The 2020 OCO also includes $9.2 billion in “emergency” spending for building Trump’s beloved wall on the US-Mexico border, among other things. Talk about a slush fund! There is no emergency, of course. The executive branch is just seizing taxpayer dollars that Congress refused to provide. Even supporters of the president’s wall should be troubled by this money grab. As 36 former Republican members of Congress recently argued, “What powers are ceded to a president whose policies you support may also be used by presidents whose policies you abhor.” Of all of Trump’s “security”-related proposals, this is undoubtedly the most likely to be eliminated or at least scaled back, given the congressional Democrats against it.

War-budget total: $173.8 billion

 

Running tally: $727.9 billion

 

The Department of Energy/nuclear budget: It may surprise you to know that work on the deadliest weapons in the US arsenal, nuclear warheads, is housed in the Department of Energy, not the Pentagon. The DOE’s National Nuclear Security Administration runs a nationwide research, development, and production network for nuclear warheads and naval nuclear reactors that stretches from Livermore, California, to Albuquerque and Los Alamos, New Mexico, to Kansas City, Missouri, to Oak Ridge, Tennessee, to Savannah River, South Carolina. Its laboratories also have a long history of program mismanagement, with some projects coming in at nearly eight times their initial estimates.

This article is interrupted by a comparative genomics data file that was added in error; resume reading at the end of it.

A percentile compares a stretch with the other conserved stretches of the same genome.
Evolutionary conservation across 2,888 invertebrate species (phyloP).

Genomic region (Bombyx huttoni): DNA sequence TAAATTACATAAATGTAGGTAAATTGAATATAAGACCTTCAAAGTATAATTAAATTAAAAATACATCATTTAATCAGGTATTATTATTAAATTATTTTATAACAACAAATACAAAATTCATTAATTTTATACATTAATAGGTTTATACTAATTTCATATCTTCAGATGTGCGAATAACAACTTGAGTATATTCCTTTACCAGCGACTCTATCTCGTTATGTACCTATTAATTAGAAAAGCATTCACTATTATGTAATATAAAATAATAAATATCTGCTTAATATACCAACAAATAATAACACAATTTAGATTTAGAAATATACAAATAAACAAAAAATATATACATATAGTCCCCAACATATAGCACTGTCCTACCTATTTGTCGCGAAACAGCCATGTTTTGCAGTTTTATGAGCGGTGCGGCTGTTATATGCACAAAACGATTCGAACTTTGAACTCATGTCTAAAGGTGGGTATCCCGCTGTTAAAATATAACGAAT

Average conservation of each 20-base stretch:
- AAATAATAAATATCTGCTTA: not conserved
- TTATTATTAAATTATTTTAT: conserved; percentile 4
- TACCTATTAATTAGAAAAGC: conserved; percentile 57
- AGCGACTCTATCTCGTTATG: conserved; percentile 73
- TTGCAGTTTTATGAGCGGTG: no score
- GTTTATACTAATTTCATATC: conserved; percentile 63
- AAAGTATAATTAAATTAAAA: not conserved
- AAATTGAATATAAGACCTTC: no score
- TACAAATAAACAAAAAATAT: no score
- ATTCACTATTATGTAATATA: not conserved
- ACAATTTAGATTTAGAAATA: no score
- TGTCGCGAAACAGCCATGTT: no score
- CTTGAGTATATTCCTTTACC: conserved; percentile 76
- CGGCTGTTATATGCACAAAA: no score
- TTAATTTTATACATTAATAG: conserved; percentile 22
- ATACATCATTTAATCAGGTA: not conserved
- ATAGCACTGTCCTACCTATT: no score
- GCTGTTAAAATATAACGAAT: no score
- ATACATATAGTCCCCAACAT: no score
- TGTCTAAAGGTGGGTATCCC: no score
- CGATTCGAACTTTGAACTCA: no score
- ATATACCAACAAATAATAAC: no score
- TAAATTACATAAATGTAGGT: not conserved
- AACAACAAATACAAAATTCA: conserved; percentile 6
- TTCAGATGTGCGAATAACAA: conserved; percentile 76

Nuclear-budget total: $24.8 billion

 

Running tally: $752.7 billion

 

Defense-related activities: This category covers the $9 billion that annually goes to agencies other than the Pentagon—the bulk of it to the FBI for homeland-security-related activities.

Defense-related-activities total: $9 billion


Running tally: $761.7 billion

 

The five categories above make up the budget of what’s officially known as national defense. Under the Budget Control Act, this spending should have been capped at $630 billion. The $761.7 billion proposed for the 2020 budget is, however, only the beginning of the story.

 

The Veterans Affairs budget: The wars of this century have resulted in a new generation of veterans. In all, over 2.7 million US military personnel have cycled through the conflicts in Iraq and Afghanistan since 2001. Many of them remain in need of substantial support to deal with the physical and mental wounds of war. As a result, the budget for the Department of Veterans Affairs has gone through the roof, more than tripling in this century to a proposed $216 billion. And this massive figure may not even be enough to provide the necessary services.